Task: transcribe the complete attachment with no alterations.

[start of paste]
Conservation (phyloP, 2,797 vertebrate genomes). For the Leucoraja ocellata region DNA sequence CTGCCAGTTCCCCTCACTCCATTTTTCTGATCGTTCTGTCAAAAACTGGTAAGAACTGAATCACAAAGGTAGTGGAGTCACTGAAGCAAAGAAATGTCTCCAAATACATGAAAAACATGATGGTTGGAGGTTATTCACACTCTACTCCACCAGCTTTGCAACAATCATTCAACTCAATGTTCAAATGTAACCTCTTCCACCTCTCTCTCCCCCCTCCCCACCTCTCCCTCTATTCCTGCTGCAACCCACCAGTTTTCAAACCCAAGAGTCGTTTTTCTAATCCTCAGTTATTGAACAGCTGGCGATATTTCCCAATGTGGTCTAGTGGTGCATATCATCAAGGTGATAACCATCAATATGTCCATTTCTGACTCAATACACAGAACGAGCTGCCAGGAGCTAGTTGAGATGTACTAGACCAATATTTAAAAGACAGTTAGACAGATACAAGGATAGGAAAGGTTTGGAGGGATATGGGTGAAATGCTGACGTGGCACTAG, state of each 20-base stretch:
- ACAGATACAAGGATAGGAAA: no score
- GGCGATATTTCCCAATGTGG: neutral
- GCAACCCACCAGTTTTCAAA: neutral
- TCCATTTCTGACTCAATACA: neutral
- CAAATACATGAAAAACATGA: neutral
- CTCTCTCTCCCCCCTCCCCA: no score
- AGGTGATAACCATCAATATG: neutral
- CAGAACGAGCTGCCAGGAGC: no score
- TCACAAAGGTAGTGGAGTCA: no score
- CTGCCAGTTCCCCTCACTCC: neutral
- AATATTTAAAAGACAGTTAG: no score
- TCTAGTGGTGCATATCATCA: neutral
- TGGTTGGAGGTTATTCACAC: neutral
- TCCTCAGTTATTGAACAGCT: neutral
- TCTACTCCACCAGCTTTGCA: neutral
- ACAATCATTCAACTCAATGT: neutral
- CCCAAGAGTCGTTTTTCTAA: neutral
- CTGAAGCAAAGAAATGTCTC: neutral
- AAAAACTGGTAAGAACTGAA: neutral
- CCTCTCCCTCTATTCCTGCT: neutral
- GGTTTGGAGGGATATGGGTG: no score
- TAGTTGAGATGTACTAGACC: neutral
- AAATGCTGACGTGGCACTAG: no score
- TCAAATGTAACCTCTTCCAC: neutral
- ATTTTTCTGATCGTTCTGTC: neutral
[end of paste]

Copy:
Conservation (phyloP, 2,797 vertebrate genomes). For the Leucoraja ocellata region DNA sequence CTGCCAGTTCCCCTCACTCCATTTTTCTGATCGTTCTGTCAAAAACTGGTAAGAACTGAATCACAAAGGTAGTGGAGTCACTGAAGCAAAGAAATGTCTCCAAATACATGAAAAACATGATGGTTGGAGGTTATTCACACTCTACTCCACCAGCTTTGCAACAATCATTCAACTCAATGTTCAAATGTAACCTCTTCCACCTCTCTCTCCCCCCTCCCCACCTCTCCCTCTATTCCTGCTGCAACCCACCAGTTTTCAAACCCAAGAGTCGTTTTTCTAATCCTCAGTTATTGAACAGCTGGCGATATTTCCCAATGTGGTCTAGTGGTGCATATCATCAAGGTGATAACCATCAATATGTCCATTTCTGACTCAATACACAGAACGAGCTGCCAGGAGCTAGTTGAGATGTACTAGACCAATATTTAAAAGACAGTTAGACAGATACAAGGATAGGAAAGGTTTGGAGGGATATGGGTGAAATGCTGACGTGGCACTAG, state of each 20-base stretch:
- ACAGATACAAGGATAGGAAA: no score
- GGCGATATTTCCCAATGTGG: neutral
- GCAACCCACCAGTTTTCAAA: neutral
- TCCATTTCTGACTCAATACA: neutral
- CAAATACATGAAAAACATGA: neutral
- CTCTCTCTCCCCCCTCCCCA: no score
- AGGTGATAACCATCAATATG: neutral
- CAGAACGAGCTGCCAGGAGC: no score
- TCACAAAGGTAGTGGAGTCA: no score
- CTGCCAGTTCCCCTCACTCC: neutral
- AATATTTAAAAGACAGTTAG: no score
- TCTAGTGGTGCATATCATCA: neutral
- TGGTTGGAGGTTATTCACAC: neutral
- TCCTCAGTTATTGAACAGCT: neutral
- TCTACTCCACCAGCTTTGCA: neutral
- ACAATCATTCAACTCAATGT: neutral
- CCCAAGAGTCGTTTTTCTAA: neutral
- CTGAAGCAAAGAAATGTCTC: neutral
- AAAAACTGGTAAGAACTGAA: neutral
- CCTCTCCCTCTATTCCTGCT: neutral
- GGTTTGGAGGGATATGGGTG: no score
- TAGTTGAGATGTACTAGACC: neutral
- AAATGCTGACGTGGCACTAG: no score
- TCAAATGTAACCTCTTCCAC: neutral
- ATTTTTCTGATCGTTCTGTC: neutral